CELIAC DISEASE OVERVIEW - Celiac disease is a condition in which the immune system responds abnormally to a protein called gluten, which can cause damage to the lining of the small intestine. Gluten is found in wheat, rye, barley, and a multitude of prepared foods. Celiac disease is also known as gluten sensitive enteropathy (enter-OH-pathy), celiac sprue, and nontropical sprue.
The small intestine is responsible for absorbing food and nutrients. Thus, damage to the lining of the small intestines can lead to difficulty absorbing important nutrients; this problem is referred to as malabsorption. Although celiac disease cannot be cured, avoiding gluten usually stops the damage to the intestinal lining and the malabsorption that results. Celiac disease can occur in people of any age and it affects both genders.
This topic discusses celiac disease in adults. Celiac disease in children is discussed separately.
CELIAC DISEASE SYMPTOMS - The symptoms of celiac disease vary from one person to another. In its mildest form, there may be no symptoms whatsoever. However, people with no symptoms may not be absorbing nutrients adequately, which can be detected with blood tests. As an example, a low blood count may develop as a result of decreased iron absorption.
Others people have bothersome symptoms of celiac disease, including diarrhea, weight loss, abdominal discomfort, excessive gas, osteoporosis, and other signs and symptoms due to deficiencies of specific vitamins and nutrients.
Some conditions are more common in people with celiac disease, including:
Thyroid problems (usually hypothyroidism, an underactive thyroid) Arthritis
CELIAC DISEASE CAUSES - It is not clear why some people develop celiac disease. Genetic factors are clearly important since celiac disease occurs primarily in certain groups of people, specifically whites of northern European ancestry.
CELIAC DISEASE DIAGNOSIS - Celiac disease can be difficult to diagnose because the signs and symptoms are similar to other conditions. Fortunately, testing is available that can distinguish celiac disease from other disorders.
Blood tests - A blood test can determine the blood level of antibodies (proteins) that become elevated in people with celiac disease. Over 90 percent of people with untreated celiac disease have elevated antibody levels, while these levels are rarely elevated in those without celiac disease.
Before having these tests, it is important to continue eating a normal diet, including foods that contain gluten. Avoiding or eliminating gluten could cause the antibody levels to be normal, delaying the diagnosis.
Small intestine biopsy - If the blood test is positive, the diagnosis must be confirmed by examining a small sample of the intestinal lining with a microscope. The sample (called a biopsy) is usually collected during an upper endoscopy, a test that involves swallowing a small flexible instrument with a camera. The camera allows a physician to examine the upper part of the gastrointestinal system and remove a small piece (biopsy) of the small intestine. The biopsy is not painful.
In people with celiac disease, the lining of the small intestine has a unique appearance when viewed with a microscope. Normally, the lining has distinct finger-like structures, which are called villi. Villi allow the small intestine to absorb nutrients. The villi become flattened in people with celiac disease. Once gluten is removed from the diet, the villi can resume a normal growth pattern. Approximately 70 percent of patients begin to feel better within two weeks after they stop eating gluten.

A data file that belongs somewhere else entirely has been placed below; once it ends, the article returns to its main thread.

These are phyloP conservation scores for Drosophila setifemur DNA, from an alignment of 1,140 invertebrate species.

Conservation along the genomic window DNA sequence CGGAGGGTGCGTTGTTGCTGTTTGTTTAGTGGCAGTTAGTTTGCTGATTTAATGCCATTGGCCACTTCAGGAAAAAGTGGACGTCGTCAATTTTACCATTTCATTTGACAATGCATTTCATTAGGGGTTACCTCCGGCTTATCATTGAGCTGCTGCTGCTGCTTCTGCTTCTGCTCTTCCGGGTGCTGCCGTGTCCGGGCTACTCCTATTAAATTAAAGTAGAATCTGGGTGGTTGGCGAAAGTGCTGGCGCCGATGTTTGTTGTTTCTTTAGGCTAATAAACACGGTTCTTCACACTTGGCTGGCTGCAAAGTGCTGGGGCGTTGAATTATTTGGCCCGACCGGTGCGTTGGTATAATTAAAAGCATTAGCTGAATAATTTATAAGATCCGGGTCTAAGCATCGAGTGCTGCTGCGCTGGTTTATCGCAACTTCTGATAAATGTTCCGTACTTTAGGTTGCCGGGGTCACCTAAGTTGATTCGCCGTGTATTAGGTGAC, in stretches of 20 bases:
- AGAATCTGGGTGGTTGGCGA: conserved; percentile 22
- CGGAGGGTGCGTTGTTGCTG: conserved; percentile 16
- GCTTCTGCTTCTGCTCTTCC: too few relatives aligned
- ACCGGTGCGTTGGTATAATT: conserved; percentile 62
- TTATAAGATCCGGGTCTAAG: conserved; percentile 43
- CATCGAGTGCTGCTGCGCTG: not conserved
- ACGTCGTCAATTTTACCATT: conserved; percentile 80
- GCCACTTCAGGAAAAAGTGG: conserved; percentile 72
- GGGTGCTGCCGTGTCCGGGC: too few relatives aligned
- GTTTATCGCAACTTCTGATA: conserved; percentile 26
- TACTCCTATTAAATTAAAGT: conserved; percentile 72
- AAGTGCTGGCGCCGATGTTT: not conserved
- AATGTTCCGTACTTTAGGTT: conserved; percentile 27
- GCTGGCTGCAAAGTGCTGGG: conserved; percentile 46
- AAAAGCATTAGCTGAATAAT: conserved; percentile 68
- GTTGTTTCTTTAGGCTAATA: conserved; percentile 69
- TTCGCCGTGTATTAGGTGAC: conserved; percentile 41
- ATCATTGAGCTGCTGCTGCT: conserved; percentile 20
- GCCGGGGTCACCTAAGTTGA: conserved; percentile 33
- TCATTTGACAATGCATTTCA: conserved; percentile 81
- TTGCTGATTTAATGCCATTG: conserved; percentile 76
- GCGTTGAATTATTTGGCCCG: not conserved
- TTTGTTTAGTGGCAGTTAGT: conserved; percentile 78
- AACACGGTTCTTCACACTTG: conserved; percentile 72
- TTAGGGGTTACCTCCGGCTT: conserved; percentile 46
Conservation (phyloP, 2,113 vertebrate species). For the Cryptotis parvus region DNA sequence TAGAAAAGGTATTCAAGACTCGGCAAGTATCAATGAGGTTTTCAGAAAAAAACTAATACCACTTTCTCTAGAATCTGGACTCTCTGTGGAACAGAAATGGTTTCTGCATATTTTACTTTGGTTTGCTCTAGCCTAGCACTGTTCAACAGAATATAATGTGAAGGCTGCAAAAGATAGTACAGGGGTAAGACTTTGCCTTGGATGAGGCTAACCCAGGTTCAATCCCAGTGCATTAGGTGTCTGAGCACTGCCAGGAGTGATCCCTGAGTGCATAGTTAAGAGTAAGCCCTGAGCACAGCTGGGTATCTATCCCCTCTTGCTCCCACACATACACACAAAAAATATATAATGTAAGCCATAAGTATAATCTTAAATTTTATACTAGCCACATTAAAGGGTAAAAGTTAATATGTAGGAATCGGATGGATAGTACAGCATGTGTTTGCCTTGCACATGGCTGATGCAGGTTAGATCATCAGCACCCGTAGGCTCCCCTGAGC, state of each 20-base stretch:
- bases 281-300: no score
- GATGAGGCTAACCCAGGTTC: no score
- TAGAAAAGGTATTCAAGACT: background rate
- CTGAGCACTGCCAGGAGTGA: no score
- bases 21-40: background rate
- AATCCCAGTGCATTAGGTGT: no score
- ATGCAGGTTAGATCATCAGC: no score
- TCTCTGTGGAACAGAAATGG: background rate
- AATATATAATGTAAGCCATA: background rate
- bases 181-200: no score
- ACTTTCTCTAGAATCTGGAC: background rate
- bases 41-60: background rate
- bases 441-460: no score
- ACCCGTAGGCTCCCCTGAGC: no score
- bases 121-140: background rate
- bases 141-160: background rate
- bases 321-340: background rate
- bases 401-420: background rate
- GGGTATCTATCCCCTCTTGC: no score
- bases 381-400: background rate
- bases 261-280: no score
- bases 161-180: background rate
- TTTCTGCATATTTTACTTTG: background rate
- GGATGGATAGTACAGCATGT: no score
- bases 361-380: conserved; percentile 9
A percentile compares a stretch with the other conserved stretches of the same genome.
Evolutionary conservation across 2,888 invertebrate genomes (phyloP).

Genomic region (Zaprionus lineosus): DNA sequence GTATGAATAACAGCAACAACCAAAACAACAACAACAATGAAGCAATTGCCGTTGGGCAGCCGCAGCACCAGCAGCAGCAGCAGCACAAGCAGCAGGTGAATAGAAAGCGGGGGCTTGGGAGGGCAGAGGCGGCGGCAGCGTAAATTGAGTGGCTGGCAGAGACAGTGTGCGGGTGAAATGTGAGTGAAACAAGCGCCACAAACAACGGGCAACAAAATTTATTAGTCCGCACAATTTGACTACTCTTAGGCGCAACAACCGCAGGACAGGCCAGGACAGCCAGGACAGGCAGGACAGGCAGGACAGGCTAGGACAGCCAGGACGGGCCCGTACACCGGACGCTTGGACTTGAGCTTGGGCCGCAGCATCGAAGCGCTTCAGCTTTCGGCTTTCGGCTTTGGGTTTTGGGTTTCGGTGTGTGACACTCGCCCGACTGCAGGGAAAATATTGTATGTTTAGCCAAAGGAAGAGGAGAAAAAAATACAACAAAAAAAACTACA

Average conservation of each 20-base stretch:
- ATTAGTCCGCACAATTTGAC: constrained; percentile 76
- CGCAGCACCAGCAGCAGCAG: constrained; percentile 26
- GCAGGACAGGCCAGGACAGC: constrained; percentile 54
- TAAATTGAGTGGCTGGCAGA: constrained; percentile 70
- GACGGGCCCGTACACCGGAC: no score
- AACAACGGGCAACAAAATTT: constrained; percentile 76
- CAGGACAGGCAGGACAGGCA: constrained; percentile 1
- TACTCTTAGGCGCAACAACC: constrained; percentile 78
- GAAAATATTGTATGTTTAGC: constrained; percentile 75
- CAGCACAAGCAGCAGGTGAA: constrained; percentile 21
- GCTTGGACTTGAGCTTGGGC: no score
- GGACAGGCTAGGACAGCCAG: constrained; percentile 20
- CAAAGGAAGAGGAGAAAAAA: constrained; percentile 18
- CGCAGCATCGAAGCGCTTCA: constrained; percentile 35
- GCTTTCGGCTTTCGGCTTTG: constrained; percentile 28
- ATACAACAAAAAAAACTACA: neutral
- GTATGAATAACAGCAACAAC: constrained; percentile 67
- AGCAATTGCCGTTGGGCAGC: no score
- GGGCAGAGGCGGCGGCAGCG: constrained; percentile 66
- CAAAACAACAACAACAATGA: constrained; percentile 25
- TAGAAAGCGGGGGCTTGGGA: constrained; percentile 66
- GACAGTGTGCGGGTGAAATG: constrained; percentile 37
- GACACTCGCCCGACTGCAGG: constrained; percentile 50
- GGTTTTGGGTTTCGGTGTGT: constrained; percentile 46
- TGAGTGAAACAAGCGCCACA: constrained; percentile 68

One way to determine if the gluten free diet is working is to monitor the levels of antibodies in the blood. If the levels decline on the gluten free diet, this indicates that the diet has been effective.
"Silent" celiac disease - People with a positive IgA endomysial antibody test and a normal small bowel biopsy are considered to have latent (silent) celiac disease. This group is not usually advised to follow a gluten free diet. However, ongoing monitoring is recommended and a repeat biopsy may be needed if symptoms develop. Multiple intestinal biopsies are recommended since the abnormality can be patchy.
Many clinicians recommend specific testing for bone loss. One method involves using a bone density (DEXA) scan to measures the bone density. The test is not painful and is similar to having an x-ray. People who have developed significant bone loss may require treatment to stop bone loss or encourage new bone growth.Refractory sprue - A small percentage of people develop intestinal symptoms that do not improve despite use of a gluten free diet. In other cases, intestinal symptoms initially improve with dietary changes but then return.
People who have these problems are said to have refractory sprue. The cause of refractory sprue is not known. Treatment involves medications that suppress the immune system's abnormal response (eg, steroids). Treatment is important because people with untreated celiac disease can develop anemia, bone loss, and other consequences of malabsorption.
Ulcerative jejunitis - Patients with refractory sprue who do not improve with steroids may have a condition known as ulcerative jejunitis. This condition causes the small intestine to develop multiple ulcers that do not heal; other symptoms may include a lack of appetite, weight loss, abdominal pain, diarrhea, and fever. This condition can be difficult to treat. Treatment usually involves an attempt to surgically remove the ulcerated area.
Lymphoma - Cancer of the intestinal lymph system (lymphoma) is an uncommon complication of celiac disease. Avoiding gluten can usually prevent this complication.
CELIAC DISEASE TREATMENT
Gluten free diet - The cornerstone of treatment for celiac disease is complete elimination of gluten from the diet. People who are malnourished because of the disease may also need nutritional supplements.
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